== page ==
Archive for November, 2008


Counter-programming: indie music vids

November 28, 2008

[embedded YouTube video; if you can’t see it, click here]

If your family holidays are characterized by everyone gathering in the living room and watching large, heavily-armoured men crash into each other (that would be American football, for our non-US readers), and that’s not exactly your speed, I commend to you some counter-programming.

On opposite sides of the English Channel (known by the rather less possessive La Manche on the other side), two groups are making short videos of indie music that are characterized by a common bare-bones aesthetic. In London, there’s the Black Cab Sessions – as the name suggests, it’s all bands filmed playing a song in the back of a black cab (given the rather stringent space limitations, sometimes it’s only part of the band, like the Spoon video above that is just Britt Daniel). In France, La Blogothèque has a video podcast called Les Concerts à Emporter (The Take-Away Shows, better translated as ‘The Take-Out Shows’ on this side of the Atlantic). There’s masses of cool stuff in both sets, including The National, The New Pornographers, and Amanda Palmer.

So gather up your like-minded relations, ignore the cheers coming from the living room, and huddle around the glow of the LCD screen to watch some great indie music unfold.

MP3: The New Pornographers – All the Old Showstoppers


Happy Thanksgiving!

November 26, 2008


Happy Thanksgiving to all of our US readers!

If I were going to list everything and everyone I’m grateful for, I’d have to start another blog.

MP3: Loudon Wainwright III – Thanksgiving (live)

Image: “hand turkeys” by Mitra Farmand, who kindly agreed to let me use it. Check out more of her hilarious cartoons at her Flickr site or her blog.


Old school: Japan

November 26, 2008


Somehow, as a kid, I got my hands on a copy of the album Adolescent Sex by Japan (on vinyl, of course). Their 1978 debut, it was an excellent example of late glam-rock, in the vein of David Bowie and, especially, Roxy Music. However, while it did well in Japan (fittingly) and got some airplay in Canada, it never really broke into either the US or the UK markets.

Over the course of Japan’s next few albums, including 1980’s Gentlemen Take Polaroids and 1981’s Tin Drum, they took a hard left turn into synthesizer-driven music that amalgamated both Western and Eastern sounds. You can hear the transition from the hard, punk-influenced “Adolescent Sex,” through the keyboard-driven “Gentlemen Take Polaroids,” to the startlingly minimalist “Ghosts” (I’m still astonished that it hit #5 on the UK charts). Japan was a bellwether, prefiguring the rise of the New Romantics; their shift was part of a larger cultural scene, where art-oriented bands moved from glam to synth-pop.

Sadly, Japan broke up after only a half-dozen years and five albums. While all the members continued on with musical projects, lead singer David Sylvian’s work is probably the best known. Of these, Secrets of the Beehive was the biggest commercial success, yielding the single “Orpheus.” He’s still active; his work is increasingly experimental, fusing jazz, electronica and other styles in conjunction with collaborators like Robert Fripp and Ryuichi Sakamoto. I had an amusing conversation once with a cabbie, on whose radio a David Sylvian track was playing – I asked after the song, and he dismissively replied, ‘oh, you won’t know it.’ But Sylvian’s baritone is distinctive (and beautiful), even in an unfamiliar context.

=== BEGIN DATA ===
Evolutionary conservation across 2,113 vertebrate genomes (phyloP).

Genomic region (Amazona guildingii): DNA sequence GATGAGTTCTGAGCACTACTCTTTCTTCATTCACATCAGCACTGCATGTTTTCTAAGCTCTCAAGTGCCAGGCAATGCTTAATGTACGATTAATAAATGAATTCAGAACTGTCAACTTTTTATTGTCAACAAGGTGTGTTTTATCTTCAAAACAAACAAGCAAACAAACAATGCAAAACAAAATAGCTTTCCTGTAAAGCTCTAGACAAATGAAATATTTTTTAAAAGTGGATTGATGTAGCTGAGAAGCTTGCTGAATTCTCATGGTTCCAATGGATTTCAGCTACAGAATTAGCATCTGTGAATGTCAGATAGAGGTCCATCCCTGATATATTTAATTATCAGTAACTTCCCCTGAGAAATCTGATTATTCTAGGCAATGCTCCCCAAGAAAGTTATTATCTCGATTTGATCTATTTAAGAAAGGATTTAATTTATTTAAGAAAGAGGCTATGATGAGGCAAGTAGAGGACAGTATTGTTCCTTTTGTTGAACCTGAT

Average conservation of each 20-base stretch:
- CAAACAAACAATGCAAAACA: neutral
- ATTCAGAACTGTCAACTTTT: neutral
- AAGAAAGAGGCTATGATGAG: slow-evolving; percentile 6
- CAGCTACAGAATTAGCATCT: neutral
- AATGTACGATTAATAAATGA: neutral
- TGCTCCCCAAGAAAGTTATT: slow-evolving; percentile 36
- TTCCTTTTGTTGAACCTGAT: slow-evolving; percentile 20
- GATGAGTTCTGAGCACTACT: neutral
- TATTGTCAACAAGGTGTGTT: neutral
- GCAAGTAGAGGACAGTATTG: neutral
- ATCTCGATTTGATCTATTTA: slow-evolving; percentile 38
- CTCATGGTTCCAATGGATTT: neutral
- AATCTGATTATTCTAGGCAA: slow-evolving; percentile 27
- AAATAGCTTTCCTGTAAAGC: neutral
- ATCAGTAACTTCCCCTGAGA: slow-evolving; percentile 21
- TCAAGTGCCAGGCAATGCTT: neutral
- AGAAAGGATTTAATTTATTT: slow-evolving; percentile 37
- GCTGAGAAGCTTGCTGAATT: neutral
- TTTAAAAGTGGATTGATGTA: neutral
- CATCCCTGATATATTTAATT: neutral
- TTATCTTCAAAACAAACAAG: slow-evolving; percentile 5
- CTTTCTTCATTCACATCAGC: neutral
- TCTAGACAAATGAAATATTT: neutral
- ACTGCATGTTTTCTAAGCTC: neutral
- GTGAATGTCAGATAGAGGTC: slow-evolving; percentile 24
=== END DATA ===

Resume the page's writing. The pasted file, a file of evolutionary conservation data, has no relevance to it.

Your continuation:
More Japan: wikipedia allmusic amazon

MP3: Japan – Adolescent Sex

MP3: Japan – Gentlemen Take Polaroids

MP3: Japan – Ghosts

MP3: David Sylvian – Orpheus


Bootlegging vinyl

November 25, 2008


Interesting Resident Advisor article on bootlegged vinyl albums, with a focus on electronic music. It’s kind of a perfect storm – DJs and aficionados are always looking for rare tracks, digital masters are more widely available, the quantities are small enough that it’s rarely worth it for the artist to file lawsuits, and bricks-and-mortar music stores are already struggling, so they have an incentive to look the other way.

Link: “Bootlegs: Unauthorized at any speed

Image: Vinyl spines by Flickr user aeioux, reposted here under its Creative Commons license.


Threesome: Vampire Love Songs

November 23, 2008


Guest blogger Scott writes:

Knowing the z=z audience, I have no doubt that you all rushed out to see Twilight opening night. Twice. And so, to tide you over until you head back mid-week for a third bite of undead Cedric Diggory, I offer a trio of vampire love songs.

[debcha notes: The above is a fine example of Scott’s famously arid sense of humor. However, if you are a Twilight fan who somehow ended up here, I suggest that you go read this article. Now.]

Stephin Merritt’s “I Have The Moon” is, like most of his work, an exceedingly well-written and composed song. But, as with Tom Waits and Nick Cave, sometimes his…unique vocal sound works for him and sometimes against him. I find that “I Have The Moon” falls into the ‘against’ category. But Brit-pop band Lush steps in to tighten a few of the screws and make the spectral quality of the original yet more ethereal. As an aside, Lush is credited with being one of the first bands in the “shoegazing” genre, and I can’t recommend heartily enough that you check out the striking graph toward the bottom of the linked page. (I can only hope that no one has changed it between my writing and your reading this.)

AA Bondy offers a similar story with “Oh The Vampyre.” But instead of Lush’s reinterpretation of Merritt’s moody indie rock, Bondy edges his already folkier style in the direction of blues. I’m in favor of adding harmonica to anything, but it still surprised me how effectively it ramps up the lament quotient on lyrics that would seem more at home with strings and maybe an oboe.

I’ll come clean—those were the only two songs I had in mind in putting this together. I went looking for a third and pulled up some perfectly mediocre options, like Annie Lennox’s “Love Song For A Vampire” or The Deadbeats’  “Vampire Love” (which is chronically misattributed to The Misfits). Fortunately, my one spark of inspiration—that some clever-clever singer/songwriter must have stumbled upon the song title “Bloodlust”—was well-rewarded. Admittedly, Lauren Shera is undeniably folk minus the ‘rock’ modifier I’d apply to AA Bondy, so this isn’t exactly typical fare for z=z. Also, “Blood Lust” isn’t quite a vampire love song; it’s more of a love song that is vampire-adjacent. Sorry. I like it anyway.

[debcha adds: The photo is of Stephin Merritt, mostly because I couldn’t stomach doing an image search with the keywords ‘vampire’ and ‘love.’]